Gas rice cookers have a significantly larger capacity than home rice cookers (5 to 10 liters) and are more commonly used for commercial purposes. They must be connected directly to a fuel source (either a natural gas line or a portable propane source) and do not require an electrical power supply.
When cooking in a commercial setting, where quality, quantity, and speed are important factors, gas powered rice cookers offer several benefits. The gas powered flame source heats the cooking pot much more quickly than electrical power sources. Cooking at higher temperatures allows the rice to absorb water faster and cook more quickly, yielding a sweeter and more firm final product. Due to the amount of rice being cooked at one time, electrical powered cookers are not able to heat the cooking pot fast enough. This usually results in uneven cooking of the overall batch of rice-often leading to mushy or burnt rice on the bottom of the pot and sometimes under-cooked rice at the middle and top of the cooking pot. Finally, being able to heat the cooking pot to a higher temperature relatively quickly allows the rice to cook faster and steam properly, resulting in a better quality batch of rice.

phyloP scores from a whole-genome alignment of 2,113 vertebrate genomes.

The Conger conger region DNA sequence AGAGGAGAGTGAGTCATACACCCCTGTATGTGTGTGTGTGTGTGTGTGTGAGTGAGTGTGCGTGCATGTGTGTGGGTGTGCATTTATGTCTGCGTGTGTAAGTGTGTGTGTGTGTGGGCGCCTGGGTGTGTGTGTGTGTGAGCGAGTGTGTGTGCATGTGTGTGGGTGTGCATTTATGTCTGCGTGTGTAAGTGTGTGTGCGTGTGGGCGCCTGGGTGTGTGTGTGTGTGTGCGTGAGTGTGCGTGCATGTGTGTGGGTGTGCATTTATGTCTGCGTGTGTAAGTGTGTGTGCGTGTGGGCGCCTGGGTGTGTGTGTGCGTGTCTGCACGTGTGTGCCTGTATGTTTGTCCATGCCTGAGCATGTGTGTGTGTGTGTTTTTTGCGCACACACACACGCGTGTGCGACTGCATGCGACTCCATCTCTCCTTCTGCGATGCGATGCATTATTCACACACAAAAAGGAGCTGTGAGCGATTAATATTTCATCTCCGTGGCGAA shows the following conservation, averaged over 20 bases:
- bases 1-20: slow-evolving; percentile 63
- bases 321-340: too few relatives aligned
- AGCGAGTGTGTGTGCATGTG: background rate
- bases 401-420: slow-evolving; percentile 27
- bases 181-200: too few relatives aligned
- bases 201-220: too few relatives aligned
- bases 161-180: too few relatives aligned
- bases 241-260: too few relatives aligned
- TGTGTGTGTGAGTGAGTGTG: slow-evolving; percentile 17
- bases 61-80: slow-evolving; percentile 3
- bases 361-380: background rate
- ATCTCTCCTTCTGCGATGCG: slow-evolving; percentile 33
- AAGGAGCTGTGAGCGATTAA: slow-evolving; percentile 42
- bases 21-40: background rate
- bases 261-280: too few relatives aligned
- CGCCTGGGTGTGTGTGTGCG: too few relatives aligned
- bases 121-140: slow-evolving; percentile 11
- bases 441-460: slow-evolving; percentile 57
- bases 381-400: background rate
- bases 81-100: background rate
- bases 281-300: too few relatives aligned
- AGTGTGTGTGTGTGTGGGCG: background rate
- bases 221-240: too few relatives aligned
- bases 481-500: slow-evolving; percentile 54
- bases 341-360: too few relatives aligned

Most, if not all, gas rice cookers use an heat based automatic shut-off system. The basic principle of these systems is such that gas flow into the burner is halted once a specific temperature is reached, resulting in the burner flame to go out.
A relatively new concept is the commercial gas pressure cooker. These cookers use pressure cooking to produce a uniformly cooked batch of rice. Cooking rice in a pressure cooker allows the rice to cook under more optimal conditions.
Ideal cooking for rice employs a method of a fast heating source along with a uniform delivery of that heat. A gas powered pressure cooking system is able to use a flame heat source to heat the cooking vessel quickly and the pressure cooker is able to heat the internal cooking environment to higher than the boiling point of water in a uniform manner.